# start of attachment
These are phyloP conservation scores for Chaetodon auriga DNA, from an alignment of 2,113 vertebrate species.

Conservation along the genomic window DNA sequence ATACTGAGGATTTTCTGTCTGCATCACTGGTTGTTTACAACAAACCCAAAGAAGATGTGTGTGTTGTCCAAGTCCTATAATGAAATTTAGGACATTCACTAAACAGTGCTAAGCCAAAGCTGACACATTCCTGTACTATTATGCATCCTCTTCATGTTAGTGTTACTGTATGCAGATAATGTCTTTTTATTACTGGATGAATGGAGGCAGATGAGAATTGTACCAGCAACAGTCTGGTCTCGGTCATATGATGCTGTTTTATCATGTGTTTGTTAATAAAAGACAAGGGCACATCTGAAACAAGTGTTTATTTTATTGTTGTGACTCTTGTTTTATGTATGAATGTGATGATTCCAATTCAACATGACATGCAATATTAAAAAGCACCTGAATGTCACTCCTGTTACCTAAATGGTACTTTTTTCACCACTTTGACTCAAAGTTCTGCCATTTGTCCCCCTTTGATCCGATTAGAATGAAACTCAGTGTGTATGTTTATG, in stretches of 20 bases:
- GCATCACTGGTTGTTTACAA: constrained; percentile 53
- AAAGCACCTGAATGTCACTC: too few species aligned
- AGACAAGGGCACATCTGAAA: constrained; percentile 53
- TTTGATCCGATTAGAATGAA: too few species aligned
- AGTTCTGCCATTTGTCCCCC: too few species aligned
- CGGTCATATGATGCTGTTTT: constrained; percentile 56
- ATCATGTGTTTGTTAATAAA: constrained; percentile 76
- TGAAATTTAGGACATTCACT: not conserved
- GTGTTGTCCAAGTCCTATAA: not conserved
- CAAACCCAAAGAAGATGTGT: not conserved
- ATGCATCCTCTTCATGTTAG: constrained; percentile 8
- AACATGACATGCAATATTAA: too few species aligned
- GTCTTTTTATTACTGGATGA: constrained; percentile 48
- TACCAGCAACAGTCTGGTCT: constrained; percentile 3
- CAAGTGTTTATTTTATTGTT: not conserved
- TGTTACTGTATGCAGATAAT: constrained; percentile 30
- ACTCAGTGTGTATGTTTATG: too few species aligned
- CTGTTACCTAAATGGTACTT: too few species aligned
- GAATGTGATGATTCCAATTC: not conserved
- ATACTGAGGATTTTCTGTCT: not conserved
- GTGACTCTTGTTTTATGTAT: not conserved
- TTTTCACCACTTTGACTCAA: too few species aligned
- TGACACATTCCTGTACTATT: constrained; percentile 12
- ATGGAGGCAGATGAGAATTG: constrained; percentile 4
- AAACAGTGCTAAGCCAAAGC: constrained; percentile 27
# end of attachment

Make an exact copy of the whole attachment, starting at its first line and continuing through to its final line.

These are phyloP conservation scores for Chaetodon auriga DNA, from an alignment of 2,113 vertebrate species.

Conservation along the genomic window DNA sequence ATACTGAGGATTTTCTGTCTGCATCACTGGTTGTTTACAACAAACCCAAAGAAGATGTGTGTGTTGTCCAAGTCCTATAATGAAATTTAGGACATTCACTAAACAGTGCTAAGCCAAAGCTGACACATTCCTGTACTATTATGCATCCTCTTCATGTTAGTGTTACTGTATGCAGATAATGTCTTTTTATTACTGGATGAATGGAGGCAGATGAGAATTGTACCAGCAACAGTCTGGTCTCGGTCATATGATGCTGTTTTATCATGTGTTTGTTAATAAAAGACAAGGGCACATCTGAAACAAGTGTTTATTTTATTGTTGTGACTCTTGTTTTATGTATGAATGTGATGATTCCAATTCAACATGACATGCAATATTAAAAAGCACCTGAATGTCACTCCTGTTACCTAAATGGTACTTTTTTCACCACTTTGACTCAAAGTTCTGCCATTTGTCCCCCTTTGATCCGATTAGAATGAAACTCAGTGTGTATGTTTATG, in stretches of 20 bases:
- GCATCACTGGTTGTTTACAA: constrained; percentile 53
- AAAGCACCTGAATGTCACTC: too few species aligned
- AGACAAGGGCACATCTGAAA: constrained; percentile 53
- TTTGATCCGATTAGAATGAA: too few species aligned
- AGTTCTGCCATTTGTCCCCC: too few species aligned
- CGGTCATATGATGCTGTTTT: constrained; percentile 56
- ATCATGTGTTTGTTAATAAA: constrained; percentile 76
- TGAAATTTAGGACATTCACT: not conserved
- GTGTTGTCCAAGTCCTATAA: not conserved
- CAAACCCAAAGAAGATGTGT: not conserved
- ATGCATCCTCTTCATGTTAG: constrained; percentile 8
- AACATGACATGCAATATTAA: too few species aligned
- GTCTTTTTATTACTGGATGA: constrained; percentile 48
- TACCAGCAACAGTCTGGTCT: constrained; percentile 3
- CAAGTGTTTATTTTATTGTT: not conserved
- TGTTACTGTATGCAGATAAT: constrained; percentile 30
- ACTCAGTGTGTATGTTTATG: too few species aligned
- CTGTTACCTAAATGGTACTT: too few species aligned
- GAATGTGATGATTCCAATTC: not conserved
- ATACTGAGGATTTTCTGTCT: not conserved
- GTGACTCTTGTTTTATGTAT: not conserved
- TTTTCACCACTTTGACTCAA: too few species aligned
- TGACACATTCCTGTACTATT: constrained; percentile 12
- ATGGAGGCAGATGAGAATTG: constrained; percentile 4
- AAACAGTGCTAAGCCAAAGC: constrained; percentile 27